You’ll need a way to wet the wipe. When I first started with cloth wipes, I tried loading them into the old Huggies tub, and spraying them down with my wipe solution. However, they tended to get sour in the bottom of the container before I could use them. Now I keep the dry wipes in a stack at the changing table, and either wet one in the sink with warm water, or squirt one in my hand with my wipes solution. (I’ve also heard of spraying the bum directly.)
I make my solution in a squirt-top bottle (most moms will have that peri-bottle that came home with them from the hospital) with water and lemon witch hazel. I fill the bottle nearly full with water, then squirt a little witch hazel in the top, shake, and the whole thing is a smell-great cleansing solution. (Note: witch hazel feels great on healthy skin, but if your baby develops a rash/broken skin it could sting; in this case, go to something more mild, like natural baby wash/shampoo in the water, or just plain water.)
Since you aren’t disposing of these wipes, you’ll need to launder them. If you plan to use cloth diapers, process them right along with them. If you are using paper diapers, then rinse poopy wipes out in a utility sink before adding them into the load with underwear. To keep things sanitary, I wash our family’s underwear separate from kitchen towels and napkins. The underwear load (which would include your wipes, and any other baby clothes which have succumbed to a wet-through or blow-out) should have an initial wash cycle in cold, with half the detergent amount. This is to wash out the fluids/solids still on the fabric. Then a full wash cycle in the hottest water your machine will set for, with half the amount of detergent, and a scoop of oxygen bleach for sanitation. Line dry in anti-bacterial sunshine, or in the dryer on hot.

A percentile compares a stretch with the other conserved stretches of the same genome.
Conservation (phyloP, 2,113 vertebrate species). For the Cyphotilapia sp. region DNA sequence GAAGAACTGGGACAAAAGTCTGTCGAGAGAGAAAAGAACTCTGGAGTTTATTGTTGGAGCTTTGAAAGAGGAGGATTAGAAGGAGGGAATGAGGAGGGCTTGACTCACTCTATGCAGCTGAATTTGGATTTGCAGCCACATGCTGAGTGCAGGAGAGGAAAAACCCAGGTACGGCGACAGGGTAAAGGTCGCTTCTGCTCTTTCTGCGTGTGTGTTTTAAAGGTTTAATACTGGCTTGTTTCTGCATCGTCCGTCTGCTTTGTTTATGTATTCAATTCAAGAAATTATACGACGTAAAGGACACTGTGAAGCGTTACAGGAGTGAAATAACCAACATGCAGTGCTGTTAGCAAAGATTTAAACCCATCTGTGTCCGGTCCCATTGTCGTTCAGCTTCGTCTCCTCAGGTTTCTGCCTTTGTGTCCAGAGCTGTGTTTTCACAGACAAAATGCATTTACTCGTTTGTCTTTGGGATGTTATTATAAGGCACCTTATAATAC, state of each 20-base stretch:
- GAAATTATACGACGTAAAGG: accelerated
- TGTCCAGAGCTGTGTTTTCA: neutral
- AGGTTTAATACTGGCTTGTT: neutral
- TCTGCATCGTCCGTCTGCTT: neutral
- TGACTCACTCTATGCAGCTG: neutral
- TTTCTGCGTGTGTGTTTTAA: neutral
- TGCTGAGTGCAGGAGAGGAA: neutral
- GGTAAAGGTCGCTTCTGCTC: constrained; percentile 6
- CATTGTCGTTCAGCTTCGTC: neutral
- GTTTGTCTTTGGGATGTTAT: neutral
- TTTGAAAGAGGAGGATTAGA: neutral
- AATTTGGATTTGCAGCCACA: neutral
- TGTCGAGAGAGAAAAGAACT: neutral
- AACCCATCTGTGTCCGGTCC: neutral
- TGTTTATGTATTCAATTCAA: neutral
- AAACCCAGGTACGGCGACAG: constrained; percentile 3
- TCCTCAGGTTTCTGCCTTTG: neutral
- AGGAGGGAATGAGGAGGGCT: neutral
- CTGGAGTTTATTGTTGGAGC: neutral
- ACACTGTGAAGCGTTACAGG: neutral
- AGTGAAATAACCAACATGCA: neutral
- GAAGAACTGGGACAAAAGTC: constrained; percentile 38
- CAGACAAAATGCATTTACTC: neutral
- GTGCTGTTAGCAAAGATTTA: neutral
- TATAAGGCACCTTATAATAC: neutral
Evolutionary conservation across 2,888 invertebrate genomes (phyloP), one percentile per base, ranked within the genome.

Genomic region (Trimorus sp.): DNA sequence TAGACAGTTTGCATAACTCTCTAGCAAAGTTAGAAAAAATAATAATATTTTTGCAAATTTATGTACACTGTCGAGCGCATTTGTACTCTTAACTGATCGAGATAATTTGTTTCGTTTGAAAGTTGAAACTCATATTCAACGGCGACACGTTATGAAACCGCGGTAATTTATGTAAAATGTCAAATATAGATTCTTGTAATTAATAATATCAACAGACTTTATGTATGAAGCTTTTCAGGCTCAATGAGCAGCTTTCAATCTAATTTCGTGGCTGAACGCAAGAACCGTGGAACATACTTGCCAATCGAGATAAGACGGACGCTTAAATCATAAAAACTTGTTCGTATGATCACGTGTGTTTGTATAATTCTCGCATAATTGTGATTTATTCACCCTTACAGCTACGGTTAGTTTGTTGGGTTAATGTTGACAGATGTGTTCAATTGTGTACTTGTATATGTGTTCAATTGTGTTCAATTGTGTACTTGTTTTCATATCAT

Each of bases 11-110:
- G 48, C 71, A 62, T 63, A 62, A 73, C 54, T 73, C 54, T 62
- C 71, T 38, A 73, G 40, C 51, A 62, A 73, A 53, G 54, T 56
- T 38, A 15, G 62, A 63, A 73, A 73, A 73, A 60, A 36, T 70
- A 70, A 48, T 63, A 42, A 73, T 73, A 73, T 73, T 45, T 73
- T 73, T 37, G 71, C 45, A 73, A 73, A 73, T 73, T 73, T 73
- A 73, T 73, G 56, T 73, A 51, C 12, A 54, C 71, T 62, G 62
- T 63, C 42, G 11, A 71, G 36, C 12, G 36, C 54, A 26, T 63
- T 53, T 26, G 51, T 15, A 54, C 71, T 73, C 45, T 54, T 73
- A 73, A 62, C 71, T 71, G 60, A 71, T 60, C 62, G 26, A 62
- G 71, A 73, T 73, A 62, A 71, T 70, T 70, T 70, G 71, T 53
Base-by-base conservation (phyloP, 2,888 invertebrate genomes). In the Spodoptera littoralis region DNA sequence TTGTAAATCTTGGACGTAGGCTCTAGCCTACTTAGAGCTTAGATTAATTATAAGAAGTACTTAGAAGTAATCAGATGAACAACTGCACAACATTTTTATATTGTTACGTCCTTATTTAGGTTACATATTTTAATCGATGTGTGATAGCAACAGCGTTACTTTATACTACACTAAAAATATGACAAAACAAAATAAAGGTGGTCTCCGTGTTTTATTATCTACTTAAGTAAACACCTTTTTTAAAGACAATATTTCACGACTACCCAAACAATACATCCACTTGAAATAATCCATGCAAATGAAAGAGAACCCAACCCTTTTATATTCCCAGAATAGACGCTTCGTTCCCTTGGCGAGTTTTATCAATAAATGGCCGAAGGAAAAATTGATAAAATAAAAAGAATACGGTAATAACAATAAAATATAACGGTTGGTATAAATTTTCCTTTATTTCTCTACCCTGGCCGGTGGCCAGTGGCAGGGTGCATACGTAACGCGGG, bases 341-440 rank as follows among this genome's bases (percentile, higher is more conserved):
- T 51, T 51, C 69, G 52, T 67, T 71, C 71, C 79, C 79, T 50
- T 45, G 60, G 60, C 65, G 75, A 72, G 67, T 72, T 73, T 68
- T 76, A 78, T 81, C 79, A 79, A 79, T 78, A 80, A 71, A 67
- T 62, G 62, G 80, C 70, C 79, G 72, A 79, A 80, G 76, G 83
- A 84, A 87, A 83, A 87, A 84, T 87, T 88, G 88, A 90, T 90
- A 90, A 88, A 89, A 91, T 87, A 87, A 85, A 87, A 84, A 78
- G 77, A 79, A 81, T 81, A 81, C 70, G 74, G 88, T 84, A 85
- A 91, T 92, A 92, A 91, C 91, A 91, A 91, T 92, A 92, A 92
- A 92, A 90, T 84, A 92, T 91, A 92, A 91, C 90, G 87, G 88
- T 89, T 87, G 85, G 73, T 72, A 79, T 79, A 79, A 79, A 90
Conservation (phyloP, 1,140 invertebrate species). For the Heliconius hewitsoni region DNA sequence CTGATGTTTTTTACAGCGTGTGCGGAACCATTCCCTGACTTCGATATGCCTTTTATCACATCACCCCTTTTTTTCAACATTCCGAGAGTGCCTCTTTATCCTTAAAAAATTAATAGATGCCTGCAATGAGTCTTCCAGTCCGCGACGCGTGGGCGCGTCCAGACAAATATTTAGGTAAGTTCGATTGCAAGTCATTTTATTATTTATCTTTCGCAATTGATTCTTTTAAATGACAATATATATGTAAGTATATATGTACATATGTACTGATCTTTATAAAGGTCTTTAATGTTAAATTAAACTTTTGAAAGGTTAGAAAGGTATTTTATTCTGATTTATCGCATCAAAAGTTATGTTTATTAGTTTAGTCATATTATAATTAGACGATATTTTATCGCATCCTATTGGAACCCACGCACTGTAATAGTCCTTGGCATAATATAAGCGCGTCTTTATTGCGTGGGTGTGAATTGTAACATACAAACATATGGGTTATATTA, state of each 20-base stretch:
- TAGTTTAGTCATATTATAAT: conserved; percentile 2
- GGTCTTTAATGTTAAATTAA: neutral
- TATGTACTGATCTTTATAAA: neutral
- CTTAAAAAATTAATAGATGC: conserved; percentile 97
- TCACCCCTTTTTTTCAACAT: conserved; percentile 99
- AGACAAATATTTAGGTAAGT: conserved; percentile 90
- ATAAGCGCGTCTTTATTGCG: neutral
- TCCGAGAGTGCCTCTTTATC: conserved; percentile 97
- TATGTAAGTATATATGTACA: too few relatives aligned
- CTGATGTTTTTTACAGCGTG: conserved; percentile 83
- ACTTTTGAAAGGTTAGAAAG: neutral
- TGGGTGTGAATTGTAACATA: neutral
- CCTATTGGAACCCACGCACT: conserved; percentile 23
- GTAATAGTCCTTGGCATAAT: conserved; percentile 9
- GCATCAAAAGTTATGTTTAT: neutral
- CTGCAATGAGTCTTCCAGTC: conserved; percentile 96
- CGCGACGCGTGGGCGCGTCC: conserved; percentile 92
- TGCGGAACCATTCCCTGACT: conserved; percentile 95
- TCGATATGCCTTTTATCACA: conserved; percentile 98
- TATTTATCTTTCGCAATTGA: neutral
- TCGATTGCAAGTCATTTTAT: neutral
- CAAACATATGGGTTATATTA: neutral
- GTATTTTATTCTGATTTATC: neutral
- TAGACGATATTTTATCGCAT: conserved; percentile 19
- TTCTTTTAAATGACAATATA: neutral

Everyone knows how to clean a bathroom, right? Just grab your aerosol can of mega-disinfectant, spray everything in sight, wipe with a paper towel, swish the toilet with a brush, and shine the mirror with a fragranced blue liquid, and you’re done.
Perfectly clean. Or is it?
In addition to the sizable amount of grime left behind by this method, numerous toxic chemicals are left on the surfaces of your fixtures for hours or days. Not to mention all the dangerous vapors you had to inhale as you sprayed those products.
What if we cleaned our dishes this same way; some disinfectant spray and a paper towel for all the silverware and glasses after a party? Yuk, I’m not sticking that in my mouth. Although I never plan to put my mouth on my toilet, the same concept holds true: a soapy water wash is a cleaner clean.